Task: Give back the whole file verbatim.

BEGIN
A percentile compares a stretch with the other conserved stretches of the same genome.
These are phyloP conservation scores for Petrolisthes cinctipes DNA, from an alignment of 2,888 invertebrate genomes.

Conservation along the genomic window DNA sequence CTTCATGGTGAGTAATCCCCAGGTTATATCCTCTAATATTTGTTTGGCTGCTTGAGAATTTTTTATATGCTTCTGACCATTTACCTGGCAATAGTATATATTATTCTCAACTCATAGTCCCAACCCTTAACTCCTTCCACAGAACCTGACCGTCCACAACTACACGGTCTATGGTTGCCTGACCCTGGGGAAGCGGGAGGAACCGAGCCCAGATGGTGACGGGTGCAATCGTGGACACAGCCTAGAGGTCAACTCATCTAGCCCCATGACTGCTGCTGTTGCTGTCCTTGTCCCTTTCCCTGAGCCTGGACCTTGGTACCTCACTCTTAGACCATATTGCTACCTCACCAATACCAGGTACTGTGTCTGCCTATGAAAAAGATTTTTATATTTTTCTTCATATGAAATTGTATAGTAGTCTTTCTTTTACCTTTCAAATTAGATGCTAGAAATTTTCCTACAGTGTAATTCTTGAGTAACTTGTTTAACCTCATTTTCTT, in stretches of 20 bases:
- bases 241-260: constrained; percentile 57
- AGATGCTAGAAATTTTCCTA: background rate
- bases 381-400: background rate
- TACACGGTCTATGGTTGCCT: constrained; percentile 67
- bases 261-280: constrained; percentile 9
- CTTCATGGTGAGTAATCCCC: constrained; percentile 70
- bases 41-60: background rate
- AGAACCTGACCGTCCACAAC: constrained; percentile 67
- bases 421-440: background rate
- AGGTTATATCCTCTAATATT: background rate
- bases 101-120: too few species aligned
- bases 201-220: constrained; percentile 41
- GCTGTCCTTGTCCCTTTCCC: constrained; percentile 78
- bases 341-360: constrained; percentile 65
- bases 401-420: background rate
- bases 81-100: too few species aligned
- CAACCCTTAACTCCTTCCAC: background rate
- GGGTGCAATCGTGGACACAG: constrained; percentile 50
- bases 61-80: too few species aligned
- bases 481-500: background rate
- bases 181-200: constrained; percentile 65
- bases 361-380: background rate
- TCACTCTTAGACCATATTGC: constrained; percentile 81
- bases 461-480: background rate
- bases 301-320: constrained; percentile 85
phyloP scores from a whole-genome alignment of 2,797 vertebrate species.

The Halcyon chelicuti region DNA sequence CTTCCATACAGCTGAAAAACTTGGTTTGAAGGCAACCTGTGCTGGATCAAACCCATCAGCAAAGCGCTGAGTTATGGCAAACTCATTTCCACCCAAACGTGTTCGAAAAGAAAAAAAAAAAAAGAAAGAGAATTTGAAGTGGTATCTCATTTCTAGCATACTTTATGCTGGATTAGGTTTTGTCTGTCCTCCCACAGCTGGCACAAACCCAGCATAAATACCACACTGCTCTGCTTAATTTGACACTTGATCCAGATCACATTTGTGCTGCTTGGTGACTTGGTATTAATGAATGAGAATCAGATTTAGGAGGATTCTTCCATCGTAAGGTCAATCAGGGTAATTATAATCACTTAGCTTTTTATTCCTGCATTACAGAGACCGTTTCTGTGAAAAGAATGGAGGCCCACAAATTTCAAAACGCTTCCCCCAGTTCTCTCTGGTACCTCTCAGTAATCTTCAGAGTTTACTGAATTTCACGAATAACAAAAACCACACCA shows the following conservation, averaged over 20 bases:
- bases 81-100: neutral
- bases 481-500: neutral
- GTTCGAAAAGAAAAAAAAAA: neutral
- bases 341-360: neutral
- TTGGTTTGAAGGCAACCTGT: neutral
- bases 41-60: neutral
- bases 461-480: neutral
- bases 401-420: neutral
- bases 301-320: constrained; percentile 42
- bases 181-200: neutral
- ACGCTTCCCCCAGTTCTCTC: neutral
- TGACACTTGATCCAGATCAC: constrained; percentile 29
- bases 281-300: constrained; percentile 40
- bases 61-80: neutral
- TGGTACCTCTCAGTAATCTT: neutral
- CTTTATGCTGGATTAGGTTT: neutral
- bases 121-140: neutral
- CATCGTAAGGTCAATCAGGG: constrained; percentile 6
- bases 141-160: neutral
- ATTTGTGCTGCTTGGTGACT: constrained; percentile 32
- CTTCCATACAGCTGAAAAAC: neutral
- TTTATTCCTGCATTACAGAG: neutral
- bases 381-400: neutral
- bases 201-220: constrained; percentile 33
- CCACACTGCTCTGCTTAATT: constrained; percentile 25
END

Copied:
A percentile compares a stretch with the other conserved stretches of the same genome.
These are phyloP conservation scores for Petrolisthes cinctipes DNA, from an alignment of 2,888 invertebrate genomes.

Conservation along the genomic window DNA sequence CTTCATGGTGAGTAATCCCCAGGTTATATCCTCTAATATTTGTTTGGCTGCTTGAGAATTTTTTATATGCTTCTGACCATTTACCTGGCAATAGTATATATTATTCTCAACTCATAGTCCCAACCCTTAACTCCTTCCACAGAACCTGACCGTCCACAACTACACGGTCTATGGTTGCCTGACCCTGGGGAAGCGGGAGGAACCGAGCCCAGATGGTGACGGGTGCAATCGTGGACACAGCCTAGAGGTCAACTCATCTAGCCCCATGACTGCTGCTGTTGCTGTCCTTGTCCCTTTCCCTGAGCCTGGACCTTGGTACCTCACTCTTAGACCATATTGCTACCTCACCAATACCAGGTACTGTGTCTGCCTATGAAAAAGATTTTTATATTTTTCTTCATATGAAATTGTATAGTAGTCTTTCTTTTACCTTTCAAATTAGATGCTAGAAATTTTCCTACAGTGTAATTCTTGAGTAACTTGTTTAACCTCATTTTCTT, in stretches of 20 bases:
- bases 241-260: constrained; percentile 57
- AGATGCTAGAAATTTTCCTA: background rate
- bases 381-400: background rate
- TACACGGTCTATGGTTGCCT: constrained; percentile 67
- bases 261-280: constrained; percentile 9
- CTTCATGGTGAGTAATCCCC: constrained; percentile 70
- bases 41-60: background rate
- AGAACCTGACCGTCCACAAC: constrained; percentile 67
- bases 421-440: background rate
- AGGTTATATCCTCTAATATT: background rate
- bases 101-120: too few species aligned
- bases 201-220: constrained; percentile 41
- GCTGTCCTTGTCCCTTTCCC: constrained; percentile 78
- bases 341-360: constrained; percentile 65
- bases 401-420: background rate
- bases 81-100: too few species aligned
- CAACCCTTAACTCCTTCCAC: background rate
- GGGTGCAATCGTGGACACAG: constrained; percentile 50
- bases 61-80: too few species aligned
- bases 481-500: background rate
- bases 181-200: constrained; percentile 65
- bases 361-380: background rate
- TCACTCTTAGACCATATTGC: constrained; percentile 81
- bases 461-480: background rate
- bases 301-320: constrained; percentile 85
phyloP scores from a whole-genome alignment of 2,797 vertebrate species.

The Halcyon chelicuti region DNA sequence CTTCCATACAGCTGAAAAACTTGGTTTGAAGGCAACCTGTGCTGGATCAAACCCATCAGCAAAGCGCTGAGTTATGGCAAACTCATTTCCACCCAAACGTGTTCGAAAAGAAAAAAAAAAAAAGAAAGAGAATTTGAAGTGGTATCTCATTTCTAGCATACTTTATGCTGGATTAGGTTTTGTCTGTCCTCCCACAGCTGGCACAAACCCAGCATAAATACCACACTGCTCTGCTTAATTTGACACTTGATCCAGATCACATTTGTGCTGCTTGGTGACTTGGTATTAATGAATGAGAATCAGATTTAGGAGGATTCTTCCATCGTAAGGTCAATCAGGGTAATTATAATCACTTAGCTTTTTATTCCTGCATTACAGAGACCGTTTCTGTGAAAAGAATGGAGGCCCACAAATTTCAAAACGCTTCCCCCAGTTCTCTCTGGTACCTCTCAGTAATCTTCAGAGTTTACTGAATTTCACGAATAACAAAAACCACACCA shows the following conservation, averaged over 20 bases:
- bases 81-100: neutral
- bases 481-500: neutral
- GTTCGAAAAGAAAAAAAAAA: neutral
- bases 341-360: neutral
- TTGGTTTGAAGGCAACCTGT: neutral
- bases 41-60: neutral
- bases 461-480: neutral
- bases 401-420: neutral
- bases 301-320: constrained; percentile 42
- bases 181-200: neutral
- ACGCTTCCCCCAGTTCTCTC: neutral
- TGACACTTGATCCAGATCAC: constrained; percentile 29
- bases 281-300: constrained; percentile 40
- bases 61-80: neutral
- TGGTACCTCTCAGTAATCTT: neutral
- CTTTATGCTGGATTAGGTTT: neutral
- bases 121-140: neutral
- CATCGTAAGGTCAATCAGGG: constrained; percentile 6
- bases 141-160: neutral
- ATTTGTGCTGCTTGGTGACT: constrained; percentile 32
- CTTCCATACAGCTGAAAAAC: neutral
- TTTATTCCTGCATTACAGAG: neutral
- bases 381-400: neutral
- bases 201-220: constrained; percentile 33
- CCACACTGCTCTGCTTAATT: constrained; percentile 25